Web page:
We advocate the waterfall method of project development in order to launch a website. Get it up and running so that revenue is coming in the door. Then, we apply Agile methodology to the details and functionality of the site. When we go into an Agile project, we operate in what are known as code sprints, which is a way of saying that we are working with an undefined set of deliverables. Massive projects have these undefined deliverables early on in the process, because the end result is so obtuse. We know that we are building a website, and people need to log into that website to create a profile; but that is all the information that we need to start with. We need to take small steps to get to the end result. To manage those small steps, we hold a daily Scrum.
Generally speaking, Scrum is a way for Agile development teams to work together to develop a product. The goal is to get everybody on the same page, in order to maximize the deliverables in each iteration of the project. Building products one small piece at a time encourages creativity and enables teams to respond to feedback and change, to build exactly and only what is needed.
More specifically, Scrum is a simple framework for effective team collaboration on complex projects. Scrum provides a small set of rules that create just enough structure for teams to be able to focus their attention on solving what might otherwise be an insurmountable challenge.
There is always a backlog of features to each project, and we try to release those features in bi-weekly code sprints. The purpose of each daily Scrum is to determine what each developer accomplished the day before, what they hope to accomplish today, what (if any) roadblocks might prevent that progress, and what is needed to resolve those roadblocks.
As these impediments to progress arise, the goal isn't to solve them during Scrum. You don't want to take up everybody's time for that. The goal is to identify and clarify issues, then let everybody know what their role is on the project that day, and get back to work. After the meeting, the Scrum Master reviews notes from the scrum, and sets out to resolve any roadblocks.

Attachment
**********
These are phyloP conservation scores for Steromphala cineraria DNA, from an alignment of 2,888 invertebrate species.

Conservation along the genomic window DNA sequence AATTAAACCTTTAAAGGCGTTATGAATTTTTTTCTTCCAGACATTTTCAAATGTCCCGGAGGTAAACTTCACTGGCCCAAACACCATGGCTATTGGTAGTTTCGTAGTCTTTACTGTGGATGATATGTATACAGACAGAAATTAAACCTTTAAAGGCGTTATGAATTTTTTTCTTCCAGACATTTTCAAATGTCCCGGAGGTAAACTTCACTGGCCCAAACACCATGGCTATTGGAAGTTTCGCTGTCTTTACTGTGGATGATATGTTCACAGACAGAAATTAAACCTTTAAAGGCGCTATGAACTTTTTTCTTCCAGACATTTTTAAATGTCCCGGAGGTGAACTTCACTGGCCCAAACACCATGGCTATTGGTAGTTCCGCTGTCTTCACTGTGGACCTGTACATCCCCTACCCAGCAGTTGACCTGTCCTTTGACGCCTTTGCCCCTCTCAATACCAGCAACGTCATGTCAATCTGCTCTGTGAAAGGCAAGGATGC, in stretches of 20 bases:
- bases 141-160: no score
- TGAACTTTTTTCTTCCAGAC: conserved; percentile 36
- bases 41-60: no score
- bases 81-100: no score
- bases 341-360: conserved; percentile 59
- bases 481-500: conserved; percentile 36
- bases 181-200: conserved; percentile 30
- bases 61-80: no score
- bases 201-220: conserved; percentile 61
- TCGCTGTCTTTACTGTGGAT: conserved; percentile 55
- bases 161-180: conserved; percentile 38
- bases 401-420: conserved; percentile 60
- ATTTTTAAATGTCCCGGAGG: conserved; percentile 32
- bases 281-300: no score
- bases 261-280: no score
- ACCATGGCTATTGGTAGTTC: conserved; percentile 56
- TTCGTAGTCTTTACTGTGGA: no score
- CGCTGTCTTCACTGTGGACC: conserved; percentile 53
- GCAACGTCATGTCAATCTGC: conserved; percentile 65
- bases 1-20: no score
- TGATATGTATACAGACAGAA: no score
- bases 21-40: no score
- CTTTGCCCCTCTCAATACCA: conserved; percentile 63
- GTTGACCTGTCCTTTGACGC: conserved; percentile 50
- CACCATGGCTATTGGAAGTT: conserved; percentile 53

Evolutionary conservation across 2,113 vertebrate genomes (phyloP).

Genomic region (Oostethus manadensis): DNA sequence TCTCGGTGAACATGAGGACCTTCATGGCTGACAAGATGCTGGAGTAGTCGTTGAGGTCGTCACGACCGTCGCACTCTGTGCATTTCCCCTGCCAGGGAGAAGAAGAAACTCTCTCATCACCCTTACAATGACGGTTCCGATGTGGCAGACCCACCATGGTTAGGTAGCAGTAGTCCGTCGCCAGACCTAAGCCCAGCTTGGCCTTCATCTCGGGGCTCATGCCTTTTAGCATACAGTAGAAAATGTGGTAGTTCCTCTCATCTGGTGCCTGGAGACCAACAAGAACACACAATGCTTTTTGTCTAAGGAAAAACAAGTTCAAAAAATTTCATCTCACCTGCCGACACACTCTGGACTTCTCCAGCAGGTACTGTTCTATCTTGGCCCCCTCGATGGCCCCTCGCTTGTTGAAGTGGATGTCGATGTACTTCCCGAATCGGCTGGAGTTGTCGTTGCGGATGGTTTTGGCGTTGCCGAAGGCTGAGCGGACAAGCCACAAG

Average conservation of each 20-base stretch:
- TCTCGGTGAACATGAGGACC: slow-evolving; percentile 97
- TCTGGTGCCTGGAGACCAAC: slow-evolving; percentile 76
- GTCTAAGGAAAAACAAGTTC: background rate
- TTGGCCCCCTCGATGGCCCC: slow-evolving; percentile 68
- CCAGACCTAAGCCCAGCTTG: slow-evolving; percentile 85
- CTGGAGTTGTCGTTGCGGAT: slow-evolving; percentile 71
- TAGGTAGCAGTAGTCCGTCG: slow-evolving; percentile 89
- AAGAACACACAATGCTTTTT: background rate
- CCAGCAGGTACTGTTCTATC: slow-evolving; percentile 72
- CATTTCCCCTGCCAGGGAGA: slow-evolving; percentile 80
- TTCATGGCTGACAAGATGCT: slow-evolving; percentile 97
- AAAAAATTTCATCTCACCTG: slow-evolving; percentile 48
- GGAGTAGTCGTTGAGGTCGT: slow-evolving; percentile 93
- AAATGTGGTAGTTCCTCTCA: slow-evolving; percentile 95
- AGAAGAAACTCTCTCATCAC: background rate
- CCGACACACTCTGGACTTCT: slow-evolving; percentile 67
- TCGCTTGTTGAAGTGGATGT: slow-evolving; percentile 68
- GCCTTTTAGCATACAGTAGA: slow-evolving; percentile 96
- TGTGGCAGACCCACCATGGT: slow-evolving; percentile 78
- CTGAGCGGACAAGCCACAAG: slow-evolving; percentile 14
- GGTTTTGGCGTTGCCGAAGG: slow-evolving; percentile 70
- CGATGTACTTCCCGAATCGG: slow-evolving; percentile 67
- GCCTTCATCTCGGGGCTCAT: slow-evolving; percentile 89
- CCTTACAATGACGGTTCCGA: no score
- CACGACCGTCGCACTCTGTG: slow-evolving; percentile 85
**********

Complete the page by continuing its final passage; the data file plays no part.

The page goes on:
There are plenty of days when there are no roadblocks. Widgets have been worked on, everything is fine, and progress is excellent. That doesn't mean that a Scrum for that day is unnecessary. All information on the project is valuable.
Scrum, at its most basic level, supports the team player concept at work: to belong, to learn, to do, to create and be creative, to grow, to improve, and to interact with your coworkers. In other words, Scrum leverages the innate talents of individuals, encouraging them to do great things together.
Here at CommonPlaces we employ two different types of Scrum meetings which, I suppose, is quite uncommon in a lot of businesses. We also hold weekly Scrum meetings every Monday morning, in order to enlighten and inform the entire company on general progress and business. Because of the number of people involved, and the amount of information that's parceled out, these company Scrums tend to last nearly 30 minutes. However, the value of keeping the entire workforce informed is immeasurable. No one feels left out, and everyone is offered an opportunity to ask questions and voice their thoughts.
How does your team operate? Do you employ Scrums to maintain the flow of a project, or do you utilize some other method? Post a comment, and let us know your secrets.
Michael Reich enjoys being with his family of four in Bedford, NH. He would be a professional golfer if he had better aim, and a ski racer if he were more aerodynamic. He's COO at Commonplaces and manages the team to provide customer success.